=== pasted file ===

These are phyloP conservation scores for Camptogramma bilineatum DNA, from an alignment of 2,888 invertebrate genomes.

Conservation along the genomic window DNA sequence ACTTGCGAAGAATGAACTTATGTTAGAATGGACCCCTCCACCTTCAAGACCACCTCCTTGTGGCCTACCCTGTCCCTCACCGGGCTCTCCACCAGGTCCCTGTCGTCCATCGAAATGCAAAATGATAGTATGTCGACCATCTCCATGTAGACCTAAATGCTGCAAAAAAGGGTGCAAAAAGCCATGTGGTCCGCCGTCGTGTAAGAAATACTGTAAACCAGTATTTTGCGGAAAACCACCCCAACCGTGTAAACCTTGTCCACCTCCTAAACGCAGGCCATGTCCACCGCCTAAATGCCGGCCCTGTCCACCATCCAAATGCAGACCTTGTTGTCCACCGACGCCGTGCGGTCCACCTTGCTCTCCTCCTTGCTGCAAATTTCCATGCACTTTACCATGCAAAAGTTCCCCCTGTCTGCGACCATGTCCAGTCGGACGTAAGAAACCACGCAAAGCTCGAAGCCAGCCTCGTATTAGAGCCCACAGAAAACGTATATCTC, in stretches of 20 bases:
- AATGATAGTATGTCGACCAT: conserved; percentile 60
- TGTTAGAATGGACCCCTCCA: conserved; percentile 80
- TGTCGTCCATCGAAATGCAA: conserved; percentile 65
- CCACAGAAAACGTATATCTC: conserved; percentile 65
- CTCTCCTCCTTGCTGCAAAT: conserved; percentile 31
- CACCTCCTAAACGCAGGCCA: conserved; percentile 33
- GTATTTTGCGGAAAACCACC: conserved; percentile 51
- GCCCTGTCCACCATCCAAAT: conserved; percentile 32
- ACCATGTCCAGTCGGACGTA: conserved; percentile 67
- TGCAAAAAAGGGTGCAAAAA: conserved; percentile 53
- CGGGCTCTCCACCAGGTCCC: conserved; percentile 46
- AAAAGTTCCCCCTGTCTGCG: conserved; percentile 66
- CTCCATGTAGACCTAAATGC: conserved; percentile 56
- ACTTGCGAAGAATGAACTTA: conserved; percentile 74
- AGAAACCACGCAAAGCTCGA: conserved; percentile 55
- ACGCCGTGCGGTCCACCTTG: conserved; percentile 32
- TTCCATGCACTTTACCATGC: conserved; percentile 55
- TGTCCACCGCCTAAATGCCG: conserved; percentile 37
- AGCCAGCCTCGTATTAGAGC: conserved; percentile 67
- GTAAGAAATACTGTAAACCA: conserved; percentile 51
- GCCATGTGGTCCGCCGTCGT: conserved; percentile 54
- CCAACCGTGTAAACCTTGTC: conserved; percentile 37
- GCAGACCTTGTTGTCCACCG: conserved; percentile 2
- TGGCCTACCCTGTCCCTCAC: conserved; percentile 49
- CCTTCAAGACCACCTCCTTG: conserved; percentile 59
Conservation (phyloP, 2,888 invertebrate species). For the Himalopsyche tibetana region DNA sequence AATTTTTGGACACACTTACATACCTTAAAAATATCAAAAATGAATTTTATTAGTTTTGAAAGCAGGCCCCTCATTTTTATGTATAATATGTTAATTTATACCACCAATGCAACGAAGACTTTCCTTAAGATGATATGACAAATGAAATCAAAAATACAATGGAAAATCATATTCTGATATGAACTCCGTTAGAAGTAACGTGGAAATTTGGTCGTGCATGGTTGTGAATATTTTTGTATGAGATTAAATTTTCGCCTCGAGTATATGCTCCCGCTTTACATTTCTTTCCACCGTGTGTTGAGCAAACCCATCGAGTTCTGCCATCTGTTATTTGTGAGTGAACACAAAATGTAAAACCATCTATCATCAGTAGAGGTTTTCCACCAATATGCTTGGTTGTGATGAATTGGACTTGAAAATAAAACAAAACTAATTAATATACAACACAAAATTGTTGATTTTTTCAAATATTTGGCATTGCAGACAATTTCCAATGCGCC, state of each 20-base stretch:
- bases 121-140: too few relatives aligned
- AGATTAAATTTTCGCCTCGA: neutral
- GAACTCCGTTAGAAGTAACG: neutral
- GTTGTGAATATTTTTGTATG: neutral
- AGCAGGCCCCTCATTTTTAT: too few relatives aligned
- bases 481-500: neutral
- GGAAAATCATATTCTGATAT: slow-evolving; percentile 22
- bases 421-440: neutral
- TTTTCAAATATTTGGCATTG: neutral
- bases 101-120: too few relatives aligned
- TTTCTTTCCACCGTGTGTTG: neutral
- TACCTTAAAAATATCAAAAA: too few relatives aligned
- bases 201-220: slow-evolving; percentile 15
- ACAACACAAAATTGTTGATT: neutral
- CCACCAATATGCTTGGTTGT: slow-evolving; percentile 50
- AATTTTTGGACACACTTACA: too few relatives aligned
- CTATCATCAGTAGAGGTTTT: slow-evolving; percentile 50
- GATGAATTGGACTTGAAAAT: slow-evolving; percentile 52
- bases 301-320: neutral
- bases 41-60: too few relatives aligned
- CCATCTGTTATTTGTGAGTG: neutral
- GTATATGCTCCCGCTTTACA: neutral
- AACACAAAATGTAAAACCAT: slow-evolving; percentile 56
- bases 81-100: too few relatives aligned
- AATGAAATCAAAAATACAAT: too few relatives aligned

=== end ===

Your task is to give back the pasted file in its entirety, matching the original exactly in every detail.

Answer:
These are phyloP conservation scores for Camptogramma bilineatum DNA, from an alignment of 2,888 invertebrate genomes.

Conservation along the genomic window DNA sequence ACTTGCGAAGAATGAACTTATGTTAGAATGGACCCCTCCACCTTCAAGACCACCTCCTTGTGGCCTACCCTGTCCCTCACCGGGCTCTCCACCAGGTCCCTGTCGTCCATCGAAATGCAAAATGATAGTATGTCGACCATCTCCATGTAGACCTAAATGCTGCAAAAAAGGGTGCAAAAAGCCATGTGGTCCGCCGTCGTGTAAGAAATACTGTAAACCAGTATTTTGCGGAAAACCACCCCAACCGTGTAAACCTTGTCCACCTCCTAAACGCAGGCCATGTCCACCGCCTAAATGCCGGCCCTGTCCACCATCCAAATGCAGACCTTGTTGTCCACCGACGCCGTGCGGTCCACCTTGCTCTCCTCCTTGCTGCAAATTTCCATGCACTTTACCATGCAAAAGTTCCCCCTGTCTGCGACCATGTCCAGTCGGACGTAAGAAACCACGCAAAGCTCGAAGCCAGCCTCGTATTAGAGCCCACAGAAAACGTATATCTC, in stretches of 20 bases:
- AATGATAGTATGTCGACCAT: conserved; percentile 60
- TGTTAGAATGGACCCCTCCA: conserved; percentile 80
- TGTCGTCCATCGAAATGCAA: conserved; percentile 65
- CCACAGAAAACGTATATCTC: conserved; percentile 65
- CTCTCCTCCTTGCTGCAAAT: conserved; percentile 31
- CACCTCCTAAACGCAGGCCA: conserved; percentile 33
- GTATTTTGCGGAAAACCACC: conserved; percentile 51
- GCCCTGTCCACCATCCAAAT: conserved; percentile 32
- ACCATGTCCAGTCGGACGTA: conserved; percentile 67
- TGCAAAAAAGGGTGCAAAAA: conserved; percentile 53
- CGGGCTCTCCACCAGGTCCC: conserved; percentile 46
- AAAAGTTCCCCCTGTCTGCG: conserved; percentile 66
- CTCCATGTAGACCTAAATGC: conserved; percentile 56
- ACTTGCGAAGAATGAACTTA: conserved; percentile 74
- AGAAACCACGCAAAGCTCGA: conserved; percentile 55
- ACGCCGTGCGGTCCACCTTG: conserved; percentile 32
- TTCCATGCACTTTACCATGC: conserved; percentile 55
- TGTCCACCGCCTAAATGCCG: conserved; percentile 37
- AGCCAGCCTCGTATTAGAGC: conserved; percentile 67
- GTAAGAAATACTGTAAACCA: conserved; percentile 51
- GCCATGTGGTCCGCCGTCGT: conserved; percentile 54
- CCAACCGTGTAAACCTTGTC: conserved; percentile 37
- GCAGACCTTGTTGTCCACCG: conserved; percentile 2
- TGGCCTACCCTGTCCCTCAC: conserved; percentile 49
- CCTTCAAGACCACCTCCTTG: conserved; percentile 59
Conservation (phyloP, 2,888 invertebrate species). For the Himalopsyche tibetana region DNA sequence AATTTTTGGACACACTTACATACCTTAAAAATATCAAAAATGAATTTTATTAGTTTTGAAAGCAGGCCCCTCATTTTTATGTATAATATGTTAATTTATACCACCAATGCAACGAAGACTTTCCTTAAGATGATATGACAAATGAAATCAAAAATACAATGGAAAATCATATTCTGATATGAACTCCGTTAGAAGTAACGTGGAAATTTGGTCGTGCATGGTTGTGAATATTTTTGTATGAGATTAAATTTTCGCCTCGAGTATATGCTCCCGCTTTACATTTCTTTCCACCGTGTGTTGAGCAAACCCATCGAGTTCTGCCATCTGTTATTTGTGAGTGAACACAAAATGTAAAACCATCTATCATCAGTAGAGGTTTTCCACCAATATGCTTGGTTGTGATGAATTGGACTTGAAAATAAAACAAAACTAATTAATATACAACACAAAATTGTTGATTTTTTCAAATATTTGGCATTGCAGACAATTTCCAATGCGCC, state of each 20-base stretch:
- bases 121-140: too few relatives aligned
- AGATTAAATTTTCGCCTCGA: neutral
- GAACTCCGTTAGAAGTAACG: neutral
- GTTGTGAATATTTTTGTATG: neutral
- AGCAGGCCCCTCATTTTTAT: too few relatives aligned
- bases 481-500: neutral
- GGAAAATCATATTCTGATAT: slow-evolving; percentile 22
- bases 421-440: neutral
- TTTTCAAATATTTGGCATTG: neutral
- bases 101-120: too few relatives aligned
- TTTCTTTCCACCGTGTGTTG: neutral
- TACCTTAAAAATATCAAAAA: too few relatives aligned
- bases 201-220: slow-evolving; percentile 15
- ACAACACAAAATTGTTGATT: neutral
- CCACCAATATGCTTGGTTGT: slow-evolving; percentile 50
- AATTTTTGGACACACTTACA: too few relatives aligned
- CTATCATCAGTAGAGGTTTT: slow-evolving; percentile 50
- GATGAATTGGACTTGAAAAT: slow-evolving; percentile 52
- bases 301-320: neutral
- bases 41-60: too few relatives aligned
- CCATCTGTTATTTGTGAGTG: neutral
- GTATATGCTCCCGCTTTACA: neutral
- AACACAAAATGTAAAACCAT: slow-evolving; percentile 56
- bases 81-100: too few relatives aligned
- AATGAAATCAAAAATACAAT: too few relatives aligned